As far as calling your family members go, collectors are only allowed to call others to locate you. Once they have located you they are no longer allowed to call your relatives unless they cosigned for you. And even if they are just trying to locate you, they shouldn’t discuss any details of your debt with others. By the way, it’s not that hard for collectors to find your relatives. You may have listed their names and contact information on loan applications, or they can use “skip tracing” services to gather that information.

Again, it’s hard to say for sure what’s happening here but don’t be scared or intimidated. Talk with them, find out what they have to say, and don’t make payments until they send you something in writing. If the collection agency does verify the debt and it turns out to be legitimate, then you can explore your options for resolving it.

But it may not even come to that.

Image: Matt Reinbold, via Flickr

Comments on articles and responses to those comments are not provided or commissioned by a bank advertiser. Responses have not been reviewed, approved or otherwise endorsed by a bank advertiser. It is not a bank advertiser's responsibility to ensure all posts and/or questions are answered.

Please note that our comments are moderated, so it may take a little time before you see them on the page. Thanks for your patience.

  • Ricky Tapp

    My mom got a call from a blocked number. They didn’t say who it was or their number. They said that if she didn’t take care of the debt that she will be getting papers served on her Monday. (it’s Thursday now) They also called my brother which lives next door to us. That should be illegal. I’m worried. My mom is 85 and owns nothing and has no money. What can she do? What can i do?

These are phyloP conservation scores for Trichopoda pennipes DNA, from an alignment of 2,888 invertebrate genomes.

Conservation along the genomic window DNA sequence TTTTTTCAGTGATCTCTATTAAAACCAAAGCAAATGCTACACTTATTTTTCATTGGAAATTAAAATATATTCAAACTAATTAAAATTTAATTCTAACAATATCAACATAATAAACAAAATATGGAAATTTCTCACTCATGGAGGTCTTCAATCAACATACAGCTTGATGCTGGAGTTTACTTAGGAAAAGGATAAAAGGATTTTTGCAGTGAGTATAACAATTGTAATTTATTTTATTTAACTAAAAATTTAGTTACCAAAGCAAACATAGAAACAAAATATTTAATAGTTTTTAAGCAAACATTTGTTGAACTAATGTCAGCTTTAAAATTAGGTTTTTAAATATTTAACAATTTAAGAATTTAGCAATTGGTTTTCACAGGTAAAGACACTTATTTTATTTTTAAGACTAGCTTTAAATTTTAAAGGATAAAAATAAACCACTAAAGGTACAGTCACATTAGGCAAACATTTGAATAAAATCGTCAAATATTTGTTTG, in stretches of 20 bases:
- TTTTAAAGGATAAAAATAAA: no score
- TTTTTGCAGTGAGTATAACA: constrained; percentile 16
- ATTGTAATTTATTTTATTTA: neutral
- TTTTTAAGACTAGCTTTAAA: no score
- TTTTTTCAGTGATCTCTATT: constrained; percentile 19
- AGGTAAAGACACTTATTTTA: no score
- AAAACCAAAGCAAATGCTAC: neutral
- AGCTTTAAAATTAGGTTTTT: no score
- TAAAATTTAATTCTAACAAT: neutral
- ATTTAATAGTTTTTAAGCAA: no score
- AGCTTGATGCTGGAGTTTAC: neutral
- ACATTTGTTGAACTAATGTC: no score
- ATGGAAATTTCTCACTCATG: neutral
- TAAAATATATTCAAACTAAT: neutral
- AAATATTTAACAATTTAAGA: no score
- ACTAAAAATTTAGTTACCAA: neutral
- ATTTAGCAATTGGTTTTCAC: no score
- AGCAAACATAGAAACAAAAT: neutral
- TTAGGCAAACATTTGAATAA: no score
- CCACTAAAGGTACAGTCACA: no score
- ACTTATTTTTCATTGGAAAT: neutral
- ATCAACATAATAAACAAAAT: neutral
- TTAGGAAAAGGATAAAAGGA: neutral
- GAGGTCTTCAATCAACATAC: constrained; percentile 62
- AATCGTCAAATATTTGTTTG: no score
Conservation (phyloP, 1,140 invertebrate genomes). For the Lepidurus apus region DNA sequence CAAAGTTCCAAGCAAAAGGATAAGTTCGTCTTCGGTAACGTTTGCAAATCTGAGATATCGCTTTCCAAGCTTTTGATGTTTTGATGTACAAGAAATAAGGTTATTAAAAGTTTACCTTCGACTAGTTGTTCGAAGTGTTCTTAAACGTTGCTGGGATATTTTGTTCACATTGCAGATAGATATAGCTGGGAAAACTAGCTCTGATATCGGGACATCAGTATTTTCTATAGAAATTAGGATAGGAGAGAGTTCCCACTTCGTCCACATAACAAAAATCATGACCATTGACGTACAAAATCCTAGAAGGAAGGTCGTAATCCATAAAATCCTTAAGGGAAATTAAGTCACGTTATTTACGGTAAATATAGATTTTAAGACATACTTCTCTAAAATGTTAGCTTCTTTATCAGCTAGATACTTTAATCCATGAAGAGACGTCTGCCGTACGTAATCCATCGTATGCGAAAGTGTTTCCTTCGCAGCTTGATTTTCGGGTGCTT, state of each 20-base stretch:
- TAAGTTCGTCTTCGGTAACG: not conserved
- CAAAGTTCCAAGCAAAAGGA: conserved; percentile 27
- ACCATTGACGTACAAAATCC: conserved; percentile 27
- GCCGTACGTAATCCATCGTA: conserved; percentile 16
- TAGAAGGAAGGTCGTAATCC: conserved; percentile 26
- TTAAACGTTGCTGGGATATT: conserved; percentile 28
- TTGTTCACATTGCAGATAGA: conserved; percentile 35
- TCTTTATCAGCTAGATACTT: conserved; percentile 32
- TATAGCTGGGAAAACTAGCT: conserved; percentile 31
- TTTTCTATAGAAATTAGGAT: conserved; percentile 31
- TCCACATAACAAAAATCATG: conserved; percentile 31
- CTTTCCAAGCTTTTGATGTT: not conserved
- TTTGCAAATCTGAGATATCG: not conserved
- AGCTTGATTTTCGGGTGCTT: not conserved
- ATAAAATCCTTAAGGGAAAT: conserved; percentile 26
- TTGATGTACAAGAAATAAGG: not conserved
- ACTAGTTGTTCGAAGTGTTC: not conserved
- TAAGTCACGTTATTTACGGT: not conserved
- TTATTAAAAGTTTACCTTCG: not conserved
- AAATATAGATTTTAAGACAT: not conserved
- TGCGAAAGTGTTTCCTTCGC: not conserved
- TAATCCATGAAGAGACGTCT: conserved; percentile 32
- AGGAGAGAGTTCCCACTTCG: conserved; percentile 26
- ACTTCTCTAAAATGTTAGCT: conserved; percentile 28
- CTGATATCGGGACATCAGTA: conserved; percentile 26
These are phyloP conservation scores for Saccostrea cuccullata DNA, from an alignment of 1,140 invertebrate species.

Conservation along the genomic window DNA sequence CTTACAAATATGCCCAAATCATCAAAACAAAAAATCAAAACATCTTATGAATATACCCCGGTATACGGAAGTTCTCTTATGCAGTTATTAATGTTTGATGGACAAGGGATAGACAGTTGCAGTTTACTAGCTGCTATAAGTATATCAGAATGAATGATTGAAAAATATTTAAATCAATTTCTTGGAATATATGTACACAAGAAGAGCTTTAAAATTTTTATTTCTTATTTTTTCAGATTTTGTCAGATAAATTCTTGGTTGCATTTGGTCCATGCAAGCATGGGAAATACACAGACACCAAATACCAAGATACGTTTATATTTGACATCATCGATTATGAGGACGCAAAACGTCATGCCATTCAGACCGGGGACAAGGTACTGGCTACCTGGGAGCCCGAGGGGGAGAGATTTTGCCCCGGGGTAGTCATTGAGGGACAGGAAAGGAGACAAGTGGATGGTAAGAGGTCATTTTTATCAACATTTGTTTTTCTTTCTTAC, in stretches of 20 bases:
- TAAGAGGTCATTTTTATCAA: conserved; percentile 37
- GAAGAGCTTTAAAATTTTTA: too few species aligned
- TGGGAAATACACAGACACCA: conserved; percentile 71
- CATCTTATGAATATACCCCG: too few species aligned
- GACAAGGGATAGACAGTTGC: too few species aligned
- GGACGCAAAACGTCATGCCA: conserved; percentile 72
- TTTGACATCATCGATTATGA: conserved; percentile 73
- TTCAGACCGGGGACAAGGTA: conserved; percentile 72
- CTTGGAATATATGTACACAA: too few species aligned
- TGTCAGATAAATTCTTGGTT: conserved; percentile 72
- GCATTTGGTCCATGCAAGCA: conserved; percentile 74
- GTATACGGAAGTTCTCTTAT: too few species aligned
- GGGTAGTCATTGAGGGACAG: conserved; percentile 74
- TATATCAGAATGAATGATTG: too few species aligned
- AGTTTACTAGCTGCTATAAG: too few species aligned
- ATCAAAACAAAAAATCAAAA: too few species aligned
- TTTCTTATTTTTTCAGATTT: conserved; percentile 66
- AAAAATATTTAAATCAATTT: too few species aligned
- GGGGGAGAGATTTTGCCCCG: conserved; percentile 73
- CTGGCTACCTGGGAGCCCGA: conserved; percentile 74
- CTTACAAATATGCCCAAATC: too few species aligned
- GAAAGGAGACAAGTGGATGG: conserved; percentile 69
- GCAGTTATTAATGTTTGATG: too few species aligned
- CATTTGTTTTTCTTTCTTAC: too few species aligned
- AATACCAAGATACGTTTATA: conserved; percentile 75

• Jeanine Skowronski

      Some of those actions sound like potential FDCPA violations: For instance, debt collectors can’t use abusive language, they can’t threaten to sue if they don’t intend to, they can’t contact relatives and identify themselves as debt collectors (they can only ask for location information). The first step should involve verifying whether the debt is legitimate or not. (Sometimes old bills go to collections that the consumer may not be aware of.) There could be a scammer on the other end of the line or it could be a debt collector stepping out of bounds.

      If they call again, ask for written verification of the debt. In fact, this should have been provided already, given debt collectors are required by law to send it via mail 5 days after initial contact. You can also ask for the company name and contact information and do a quick search online to see what pops up. In the meantime, your mother can pull her credit reports to see if a debt is appearing there. (Note: its absence doesn’t necessarily mean it’s not a legitimate debt, but its appearance will give you more information. And, if it’s a mistake or inaccurate, your mother will want to dispute it.)